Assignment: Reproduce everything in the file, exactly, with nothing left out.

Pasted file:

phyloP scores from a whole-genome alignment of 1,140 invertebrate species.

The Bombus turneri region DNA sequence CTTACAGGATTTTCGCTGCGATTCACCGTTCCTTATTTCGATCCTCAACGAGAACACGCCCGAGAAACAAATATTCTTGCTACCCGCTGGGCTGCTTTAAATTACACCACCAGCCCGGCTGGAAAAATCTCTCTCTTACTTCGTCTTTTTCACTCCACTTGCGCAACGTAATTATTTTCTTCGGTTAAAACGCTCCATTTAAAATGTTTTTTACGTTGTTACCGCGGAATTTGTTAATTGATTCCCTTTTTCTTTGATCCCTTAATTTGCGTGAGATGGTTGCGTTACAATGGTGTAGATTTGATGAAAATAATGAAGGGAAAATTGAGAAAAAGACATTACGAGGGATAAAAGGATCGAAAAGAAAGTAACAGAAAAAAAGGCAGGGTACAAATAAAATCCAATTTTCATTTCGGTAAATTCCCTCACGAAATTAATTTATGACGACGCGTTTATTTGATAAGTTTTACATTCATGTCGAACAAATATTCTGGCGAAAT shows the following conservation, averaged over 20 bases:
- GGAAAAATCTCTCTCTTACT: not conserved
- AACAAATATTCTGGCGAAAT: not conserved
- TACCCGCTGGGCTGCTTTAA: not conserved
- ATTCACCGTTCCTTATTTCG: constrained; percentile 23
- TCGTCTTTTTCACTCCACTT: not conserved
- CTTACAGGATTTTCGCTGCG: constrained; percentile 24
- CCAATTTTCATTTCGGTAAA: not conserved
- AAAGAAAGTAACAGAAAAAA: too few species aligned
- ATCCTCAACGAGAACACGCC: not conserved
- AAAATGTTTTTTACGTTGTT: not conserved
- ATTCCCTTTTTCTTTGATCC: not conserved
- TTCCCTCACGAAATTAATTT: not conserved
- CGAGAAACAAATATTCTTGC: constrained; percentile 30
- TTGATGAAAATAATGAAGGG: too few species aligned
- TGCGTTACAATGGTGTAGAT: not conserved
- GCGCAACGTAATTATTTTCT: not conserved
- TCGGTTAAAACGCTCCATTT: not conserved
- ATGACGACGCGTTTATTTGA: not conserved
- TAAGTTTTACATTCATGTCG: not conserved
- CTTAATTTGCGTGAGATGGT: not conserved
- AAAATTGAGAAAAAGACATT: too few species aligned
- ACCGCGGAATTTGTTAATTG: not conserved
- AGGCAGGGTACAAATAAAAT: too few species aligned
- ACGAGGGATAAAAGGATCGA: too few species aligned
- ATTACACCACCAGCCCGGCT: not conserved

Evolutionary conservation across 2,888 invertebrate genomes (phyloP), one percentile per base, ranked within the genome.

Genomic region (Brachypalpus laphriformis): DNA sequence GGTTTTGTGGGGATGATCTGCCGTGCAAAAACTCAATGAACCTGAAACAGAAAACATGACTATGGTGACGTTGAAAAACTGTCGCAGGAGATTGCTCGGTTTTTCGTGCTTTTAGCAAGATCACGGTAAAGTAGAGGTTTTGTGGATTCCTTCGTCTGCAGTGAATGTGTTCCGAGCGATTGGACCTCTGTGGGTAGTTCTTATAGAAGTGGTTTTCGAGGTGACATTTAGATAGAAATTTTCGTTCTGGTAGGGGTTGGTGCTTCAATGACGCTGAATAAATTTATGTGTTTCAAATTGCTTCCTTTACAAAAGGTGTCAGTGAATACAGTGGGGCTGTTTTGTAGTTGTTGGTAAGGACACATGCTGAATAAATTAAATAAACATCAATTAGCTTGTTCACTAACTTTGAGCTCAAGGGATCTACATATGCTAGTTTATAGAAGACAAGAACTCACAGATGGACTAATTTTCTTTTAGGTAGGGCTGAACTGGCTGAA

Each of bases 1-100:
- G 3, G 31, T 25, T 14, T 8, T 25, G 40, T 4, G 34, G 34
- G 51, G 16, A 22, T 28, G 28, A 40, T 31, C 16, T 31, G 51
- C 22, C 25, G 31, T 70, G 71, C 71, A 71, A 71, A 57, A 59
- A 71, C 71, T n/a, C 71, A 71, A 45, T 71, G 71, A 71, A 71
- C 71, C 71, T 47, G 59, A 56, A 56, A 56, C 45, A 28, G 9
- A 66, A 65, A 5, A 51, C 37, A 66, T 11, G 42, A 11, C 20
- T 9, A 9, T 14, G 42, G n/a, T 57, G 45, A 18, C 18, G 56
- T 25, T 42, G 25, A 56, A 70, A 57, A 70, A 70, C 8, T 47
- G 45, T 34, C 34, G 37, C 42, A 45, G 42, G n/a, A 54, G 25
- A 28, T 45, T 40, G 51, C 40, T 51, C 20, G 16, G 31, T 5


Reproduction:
phyloP scores from a whole-genome alignment of 1,140 invertebrate species.

The Bombus turneri region DNA sequence CTTACAGGATTTTCGCTGCGATTCACCGTTCCTTATTTCGATCCTCAACGAGAACACGCCCGAGAAACAAATATTCTTGCTACCCGCTGGGCTGCTTTAAATTACACCACCAGCCCGGCTGGAAAAATCTCTCTCTTACTTCGTCTTTTTCACTCCACTTGCGCAACGTAATTATTTTCTTCGGTTAAAACGCTCCATTTAAAATGTTTTTTACGTTGTTACCGCGGAATTTGTTAATTGATTCCCTTTTTCTTTGATCCCTTAATTTGCGTGAGATGGTTGCGTTACAATGGTGTAGATTTGATGAAAATAATGAAGGGAAAATTGAGAAAAAGACATTACGAGGGATAAAAGGATCGAAAAGAAAGTAACAGAAAAAAAGGCAGGGTACAAATAAAATCCAATTTTCATTTCGGTAAATTCCCTCACGAAATTAATTTATGACGACGCGTTTATTTGATAAGTTTTACATTCATGTCGAACAAATATTCTGGCGAAAT shows the following conservation, averaged over 20 bases:
- GGAAAAATCTCTCTCTTACT: not conserved
- AACAAATATTCTGGCGAAAT: not conserved
- TACCCGCTGGGCTGCTTTAA: not conserved
- ATTCACCGTTCCTTATTTCG: constrained; percentile 23
- TCGTCTTTTTCACTCCACTT: not conserved
- CTTACAGGATTTTCGCTGCG: constrained; percentile 24
- CCAATTTTCATTTCGGTAAA: not conserved
- AAAGAAAGTAACAGAAAAAA: too few species aligned
- ATCCTCAACGAGAACACGCC: not conserved
- AAAATGTTTTTTACGTTGTT: not conserved
- ATTCCCTTTTTCTTTGATCC: not conserved
- TTCCCTCACGAAATTAATTT: not conserved
- CGAGAAACAAATATTCTTGC: constrained; percentile 30
- TTGATGAAAATAATGAAGGG: too few species aligned
- TGCGTTACAATGGTGTAGAT: not conserved
- GCGCAACGTAATTATTTTCT: not conserved
- TCGGTTAAAACGCTCCATTT: not conserved
- ATGACGACGCGTTTATTTGA: not conserved
- TAAGTTTTACATTCATGTCG: not conserved
- CTTAATTTGCGTGAGATGGT: not conserved
- AAAATTGAGAAAAAGACATT: too few species aligned
- ACCGCGGAATTTGTTAATTG: not conserved
- AGGCAGGGTACAAATAAAAT: too few species aligned
- ACGAGGGATAAAAGGATCGA: too few species aligned
- ATTACACCACCAGCCCGGCT: not conserved

Evolutionary conservation across 2,888 invertebrate genomes (phyloP), one percentile per base, ranked within the genome.

Genomic region (Brachypalpus laphriformis): DNA sequence GGTTTTGTGGGGATGATCTGCCGTGCAAAAACTCAATGAACCTGAAACAGAAAACATGACTATGGTGACGTTGAAAAACTGTCGCAGGAGATTGCTCGGTTTTTCGTGCTTTTAGCAAGATCACGGTAAAGTAGAGGTTTTGTGGATTCCTTCGTCTGCAGTGAATGTGTTCCGAGCGATTGGACCTCTGTGGGTAGTTCTTATAGAAGTGGTTTTCGAGGTGACATTTAGATAGAAATTTTCGTTCTGGTAGGGGTTGGTGCTTCAATGACGCTGAATAAATTTATGTGTTTCAAATTGCTTCCTTTACAAAAGGTGTCAGTGAATACAGTGGGGCTGTTTTGTAGTTGTTGGTAAGGACACATGCTGAATAAATTAAATAAACATCAATTAGCTTGTTCACTAACTTTGAGCTCAAGGGATCTACATATGCTAGTTTATAGAAGACAAGAACTCACAGATGGACTAATTTTCTTTTAGGTAGGGCTGAACTGGCTGAA

Each of bases 1-100:
- G 3, G 31, T 25, T 14, T 8, T 25, G 40, T 4, G 34, G 34
- G 51, G 16, A 22, T 28, G 28, A 40, T 31, C 16, T 31, G 51
- C 22, C 25, G 31, T 70, G 71, C 71, A 71, A 71, A 57, A 59
- A 71, C 71, T n/a, C 71, A 71, A 45, T 71, G 71, A 71, A 71
- C 71, C 71, T 47, G 59, A 56, A 56, A 56, C 45, A 28, G 9
- A 66, A 65, A 5, A 51, C 37, A 66, T 11, G 42, A 11, C 20
- T 9, A 9, T 14, G 42, G n/a, T 57, G 45, A 18, C 18, G 56
- T 25, T 42, G 25, A 56, A 70, A 57, A 70, A 70, C 8, T 47
- G 45, T 34, C 34, G 37, C 42, A 45, G 42, G n/a, A 54, G 25
- A 28, T 45, T 40, G 51, C 40, T 51, C 20, G 16, G 31, T 5